November 1, 2013 |
Raw talent, restless energy and the sense that something has gone very wrong run every which way in Natalie Frank's new paintings, which turn themselves inside out with such wicked swiftness that it's hard to know up from down, good from bad, us from them. The New York painter is no purist. Titled “The Scene of a Disappearance,” her first solo show in Los Angeles, at Acme, is a big messy mix of people and beasts, their limbs, organs and torsos rearranged in ways that rival Picasso's wildest paintings while capturing the grisliness of crime-scene TV. Frank slices and dices like a food processor, chopping Francis Bacon's ghoulish humans and Lucian Freud's meaty people into bite-size chunks she then cooks into dishes that look delicious from a distance but monstrous up close.
July 26, 2012 |
Kevin Appel's new paintings are at war with themselves. While that may be hell for the artist, it's great for viewers: We get to watch as the talented painter goes back and forth between building taut compositions and blotting them out, leaving some shards scattered randomly and burying others under impenetrable layers of icy white paint. It's a give-and-take drama whose quiet fury is fueled by a kind of decisiveness that brooks little compromise and takes no prisoners. At Susanne Vielmetter Los Angeles Projects, each of Appel's 11 new paintings begins as a pristine, porcelain-coated canvas onto which enlarged photographs get mechanically printed in ultraviolet inks.
January 3, 2010
Reviews by David Pagel (D.P.). Compiled by Grace Krilanovich. Critics' Choices Nathaniel de Large: at large De Large is a light-handed junk-picker whose search for quirky stuff is only the beginning of an out-of-step quest to refashion the world into a playground for the imagination. The L.A. artist gets viewers to experience the world as a loopy adventure, a meandering journey filled with serendipitous twists and wonderful turns that keep us on our toes, almost dancing.
November 23, 2012 |
Billy Collins, among the most accessible of contemporary poets and an eloquent advocate of poetry's place in public life, spoke recently about why people tend to resist the genre. Too much emphasis, he feels, is put on interpretation, to the detriment of poetry's "less teachable, more bodily pleasures. " Collins' words came to mind when hearing Enrique Martínez Celaya talk about his new paintings and sculpture at L.A. Louver and how efforts to decipher the meaning of a work of art too often hijacks the experience of it. In the case of visual art, and especially art like his that makes use of familiar, recognizable imagery, "we're so attached to what's given," he said, "rather than what's underneath what's given.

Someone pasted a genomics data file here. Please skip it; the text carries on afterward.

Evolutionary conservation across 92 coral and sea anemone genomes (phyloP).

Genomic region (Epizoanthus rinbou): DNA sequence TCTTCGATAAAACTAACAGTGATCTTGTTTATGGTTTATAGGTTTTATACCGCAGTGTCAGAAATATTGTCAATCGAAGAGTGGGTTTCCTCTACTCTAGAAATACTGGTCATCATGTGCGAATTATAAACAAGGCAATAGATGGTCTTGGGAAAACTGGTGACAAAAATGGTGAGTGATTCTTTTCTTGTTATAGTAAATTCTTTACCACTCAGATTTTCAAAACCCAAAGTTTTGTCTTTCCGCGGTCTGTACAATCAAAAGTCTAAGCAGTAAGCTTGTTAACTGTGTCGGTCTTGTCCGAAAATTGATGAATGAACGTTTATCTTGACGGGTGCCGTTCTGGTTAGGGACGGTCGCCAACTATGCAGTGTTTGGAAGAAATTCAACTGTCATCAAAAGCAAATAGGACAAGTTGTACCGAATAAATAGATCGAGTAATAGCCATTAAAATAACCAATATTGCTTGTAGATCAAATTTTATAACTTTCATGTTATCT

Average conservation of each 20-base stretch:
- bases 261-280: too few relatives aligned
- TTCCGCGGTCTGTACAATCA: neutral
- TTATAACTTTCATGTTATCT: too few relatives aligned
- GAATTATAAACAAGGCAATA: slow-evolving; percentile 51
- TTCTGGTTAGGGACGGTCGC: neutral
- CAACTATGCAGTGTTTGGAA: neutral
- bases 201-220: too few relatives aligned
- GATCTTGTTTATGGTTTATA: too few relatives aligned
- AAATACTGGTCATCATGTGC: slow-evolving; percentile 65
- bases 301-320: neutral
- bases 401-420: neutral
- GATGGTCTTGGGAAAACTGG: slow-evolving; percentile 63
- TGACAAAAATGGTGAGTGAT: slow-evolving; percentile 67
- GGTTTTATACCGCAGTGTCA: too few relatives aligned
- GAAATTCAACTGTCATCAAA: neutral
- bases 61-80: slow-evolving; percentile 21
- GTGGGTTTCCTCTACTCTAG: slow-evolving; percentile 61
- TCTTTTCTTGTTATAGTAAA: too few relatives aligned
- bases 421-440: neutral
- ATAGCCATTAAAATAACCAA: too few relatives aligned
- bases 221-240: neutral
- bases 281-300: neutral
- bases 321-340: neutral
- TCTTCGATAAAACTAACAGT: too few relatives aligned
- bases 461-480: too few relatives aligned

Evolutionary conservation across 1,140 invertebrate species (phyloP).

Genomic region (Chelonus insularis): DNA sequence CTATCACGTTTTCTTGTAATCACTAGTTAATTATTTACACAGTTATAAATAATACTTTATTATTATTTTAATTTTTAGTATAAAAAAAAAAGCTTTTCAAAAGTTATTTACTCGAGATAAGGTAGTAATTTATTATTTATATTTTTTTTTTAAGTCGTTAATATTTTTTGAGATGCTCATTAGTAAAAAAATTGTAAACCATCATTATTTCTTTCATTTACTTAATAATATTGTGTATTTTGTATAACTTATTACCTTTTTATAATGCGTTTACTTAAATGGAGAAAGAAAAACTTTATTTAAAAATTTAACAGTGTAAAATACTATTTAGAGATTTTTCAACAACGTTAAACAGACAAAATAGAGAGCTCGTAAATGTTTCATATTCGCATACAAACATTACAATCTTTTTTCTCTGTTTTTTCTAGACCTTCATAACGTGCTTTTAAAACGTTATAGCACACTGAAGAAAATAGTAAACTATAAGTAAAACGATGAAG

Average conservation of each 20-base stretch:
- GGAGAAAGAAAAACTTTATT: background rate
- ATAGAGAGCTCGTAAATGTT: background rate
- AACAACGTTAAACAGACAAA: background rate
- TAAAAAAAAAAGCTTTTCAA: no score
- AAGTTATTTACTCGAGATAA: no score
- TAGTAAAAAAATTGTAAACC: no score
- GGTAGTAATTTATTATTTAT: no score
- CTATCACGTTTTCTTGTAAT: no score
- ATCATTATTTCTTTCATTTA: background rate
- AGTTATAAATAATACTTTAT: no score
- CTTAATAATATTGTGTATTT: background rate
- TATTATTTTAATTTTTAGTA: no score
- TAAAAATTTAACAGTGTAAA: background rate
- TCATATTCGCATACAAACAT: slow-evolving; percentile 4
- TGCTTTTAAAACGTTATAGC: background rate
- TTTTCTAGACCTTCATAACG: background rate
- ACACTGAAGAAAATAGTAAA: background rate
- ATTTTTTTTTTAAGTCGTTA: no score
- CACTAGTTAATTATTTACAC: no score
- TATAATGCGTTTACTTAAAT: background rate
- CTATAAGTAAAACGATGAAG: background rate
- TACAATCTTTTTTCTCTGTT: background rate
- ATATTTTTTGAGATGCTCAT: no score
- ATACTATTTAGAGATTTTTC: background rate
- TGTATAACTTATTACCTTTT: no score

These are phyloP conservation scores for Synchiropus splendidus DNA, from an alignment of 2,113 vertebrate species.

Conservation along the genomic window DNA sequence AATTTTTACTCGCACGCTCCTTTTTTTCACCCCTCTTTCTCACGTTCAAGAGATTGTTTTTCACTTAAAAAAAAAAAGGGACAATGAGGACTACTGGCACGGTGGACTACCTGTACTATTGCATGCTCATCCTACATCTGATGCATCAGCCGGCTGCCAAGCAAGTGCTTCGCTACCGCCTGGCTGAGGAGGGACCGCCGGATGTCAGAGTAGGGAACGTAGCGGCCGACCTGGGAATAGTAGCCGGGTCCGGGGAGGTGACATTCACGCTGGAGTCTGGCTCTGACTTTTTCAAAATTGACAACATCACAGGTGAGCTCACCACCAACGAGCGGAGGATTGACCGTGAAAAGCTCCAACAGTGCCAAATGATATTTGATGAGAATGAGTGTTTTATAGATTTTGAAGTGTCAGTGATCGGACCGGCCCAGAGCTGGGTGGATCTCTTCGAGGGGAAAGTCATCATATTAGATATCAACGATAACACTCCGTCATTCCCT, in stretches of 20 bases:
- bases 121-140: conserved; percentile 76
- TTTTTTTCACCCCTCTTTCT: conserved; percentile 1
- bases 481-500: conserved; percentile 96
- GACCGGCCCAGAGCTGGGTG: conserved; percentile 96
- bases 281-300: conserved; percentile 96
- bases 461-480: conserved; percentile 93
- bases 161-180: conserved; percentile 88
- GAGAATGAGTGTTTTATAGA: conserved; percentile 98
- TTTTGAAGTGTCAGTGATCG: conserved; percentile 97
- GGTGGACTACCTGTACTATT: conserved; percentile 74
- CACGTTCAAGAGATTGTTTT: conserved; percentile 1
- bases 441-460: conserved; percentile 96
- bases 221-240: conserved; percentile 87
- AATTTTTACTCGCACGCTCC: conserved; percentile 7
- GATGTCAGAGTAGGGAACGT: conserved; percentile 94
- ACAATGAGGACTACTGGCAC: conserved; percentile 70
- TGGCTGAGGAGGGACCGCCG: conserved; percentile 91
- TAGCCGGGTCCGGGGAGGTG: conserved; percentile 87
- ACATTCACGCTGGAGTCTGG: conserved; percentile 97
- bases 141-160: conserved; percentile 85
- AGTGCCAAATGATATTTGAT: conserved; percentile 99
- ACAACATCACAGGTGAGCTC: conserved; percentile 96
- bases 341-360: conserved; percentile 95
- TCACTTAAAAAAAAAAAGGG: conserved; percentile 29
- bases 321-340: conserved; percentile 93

October 31, 1997 |
Reverie and Despair: At first, Emilio Cueto's stark new paintings at Newspace yield little but texture and tone. Half of them, painted on wood, are smooth and slick, an inky black in the corners dissolving to a smoky puff of gray in the center. The others, painted on canvas, are an all-over pristine ivory, with occasional sanded-down blips and bumps that hint at underlying, contrasting layers of paint.
May 18, 2012 |
At CB1 Gallery, all but one of Daniel Aksten's 10 new paintings in “Support, Edge, Variation” call to mind Minimalism. Their sharp edges, solid colors, geometric compositions and spray-painted surfaces appear to embrace the same rigorous regimentation of that keep-it-simple style from the 1960s. The oddball, “Phanorama (Line, radius),” suggests that Aksten is too promiscuous a painter to be a Minimalist. At 5-by-5 feet, it's the largest work in the show. It's also the most pictorial, with solid bands, overlapping shapes and spindly linear elements evoking a tabletop still life.